Review: Diamondback DB10 .308 Pistol at 500 Rounds
The Diamondback Firearms .308 Winchester-chambered DB10 pistol ups the power curve over AR-style large-format handguns while still keeping a more compact profile than a rifle.
While the Florida-based company has been making AR-10 style guns for the better part of a decade, their .308 handgun line is a newer addition. Our test gun is a DB10P13BGSB, a designation that marks it as a DB10 pistol with a 13.5-inch barrel that uses the company's Black Gold Lower.
Any time you start whittling away at barrel length for a firearm chambered in a traditional rifle caliber, you start to lose performance. While there are some factory SBRs, such as the FN SCAR-H, that run a 7.62 NATO in lengths that touch the 13-inch range, they are the exception to the rule. That's where AR10 pistols like the DB10 start coming into play. In chronographic tests, we found the 13.5 inch 4150 CrMoV barrel to hang a variety of loads from 2,200 to 2,500 fps velocity at the muzzle. While this sounds plenty fast, keep in mind that common velocities for a 7.62 NATO usually runs north of 2,800 out of 20-inch barrels.
Nonetheless, that is still a lot of energy. Keep in mind that you are pulling down somewhere in the neighborhood of 1,600 to 2,000 ft/lbs. of energy even on this shorty barrel. A lot of "thump" for its size, if you will, pushing almost twice the energy of a 5.56 NATO bullet out of an M4 carbine-length barrel.
Accuracy potential with a 1:10 RH twist barrel is decent for its size. The tightest groups from a lead sled with Magpul MBUS sights ran just under 1 MOA on the Gold Medal Match King. The lighter MSR loads were in the 4-inch range. Stretching its legs, we pushed the pistol to 300 yards on a deer-sized archery target (hey, it was available), placing most hits in the kill zone with both the 180- and 175-grain loads, pointing to the assumption that the gun liked heavier bullets.
The DB10 is not match grade, but keep in mind you are getting these figures from a pistol with a 13.5-inch barrel.
Recoil and Manipulation
The Diamondback-branded CNC muzzle brake, attached with the barrel's 5/8x24TPI thread pattern, aided in control of the pistol even in rapid-fire.
In low-light situations, the pistol also has a significant muzzle flash, breathing fire and flame. While any of the above sounds fun to a degree, you aren't going to make friends with your neighbors doing mag dumps with the DB10 on a crowded range, especially indoors.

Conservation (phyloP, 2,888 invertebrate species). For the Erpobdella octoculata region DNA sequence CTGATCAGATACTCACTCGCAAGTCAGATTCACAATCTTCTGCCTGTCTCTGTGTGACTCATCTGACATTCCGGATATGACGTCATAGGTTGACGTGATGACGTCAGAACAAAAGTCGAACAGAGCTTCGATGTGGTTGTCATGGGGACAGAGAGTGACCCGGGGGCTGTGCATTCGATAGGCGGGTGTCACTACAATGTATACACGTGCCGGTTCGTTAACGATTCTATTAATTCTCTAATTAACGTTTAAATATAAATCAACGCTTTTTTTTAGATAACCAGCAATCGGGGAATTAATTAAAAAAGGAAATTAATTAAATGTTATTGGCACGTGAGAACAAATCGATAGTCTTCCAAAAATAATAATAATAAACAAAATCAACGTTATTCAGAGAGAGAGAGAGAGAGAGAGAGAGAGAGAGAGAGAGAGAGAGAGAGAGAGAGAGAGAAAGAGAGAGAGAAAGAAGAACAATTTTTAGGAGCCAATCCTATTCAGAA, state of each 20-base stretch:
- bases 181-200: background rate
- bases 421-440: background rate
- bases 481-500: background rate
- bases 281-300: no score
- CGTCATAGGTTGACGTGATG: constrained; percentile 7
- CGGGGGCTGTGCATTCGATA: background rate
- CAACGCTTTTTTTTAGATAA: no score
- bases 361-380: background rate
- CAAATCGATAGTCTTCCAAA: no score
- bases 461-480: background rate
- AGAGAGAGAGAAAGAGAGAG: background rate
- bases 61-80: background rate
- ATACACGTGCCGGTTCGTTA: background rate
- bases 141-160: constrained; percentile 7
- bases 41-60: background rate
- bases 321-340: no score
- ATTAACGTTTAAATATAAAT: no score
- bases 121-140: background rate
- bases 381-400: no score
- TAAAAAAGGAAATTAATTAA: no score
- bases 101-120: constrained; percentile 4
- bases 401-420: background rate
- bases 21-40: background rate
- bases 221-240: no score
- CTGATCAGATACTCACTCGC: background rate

Between the weight, massive BCG, Magpul MOE grip, and muzzle brake, the DB10 is an easily controllable pistol. It's effective when either bracing the stabilizer on the cheek or occasionally pushing it back into the shoulder pocket.
In all, we put 500 rounds of mixed 7.62 NATO and .308 Win loads through the DB10. This included a range of milsurp rounds of Malaysian and Korean extraction, Russian-made steel case, and domestic brass stuff. We cleaned the pistol twice during the tests. Reliability was not 100 percent. We had four jams while on the range, mostly seen as FTFs when feeding soft-pointed .308 hunting ammo on a dirty chamber. This was likely an issue with bullet profile more than anything. Recovered casings were not dented at the neck, likely due to the BCG's rounded-tip ejector.
We noted no walking pins, wobbling gas keys, or alarming wear on the throat or bolt even though it felt like the gun was over gassed with its mid-length system. Ejection was strong and just forward of the port's 3 o-clock range. Being over gassed on the whole is not a bad thing, as it allows the gun to chew through a wide range of ammo types. Keep in mind that Diamondback uses a stout shot-peened and MPI-marked multi-cal bolt with a high-pressure firing pin in an 8620 carrier group.
Enabling rifle-caliber performance in a more compact package, the DB10 pistol provides better maneuverability and packability than a full-sized long gun. It does this while offering the user longer range and more energy than a pistol chambered for more traditional handgun or even smaller rifle rounds. There are definite niches for the gun to fill in home defense or hunting – where permitted – or whenever you just want to have fun and conjure a dragon on the range.
Stay tuned as we continue to test out the DB10 and see what it can do.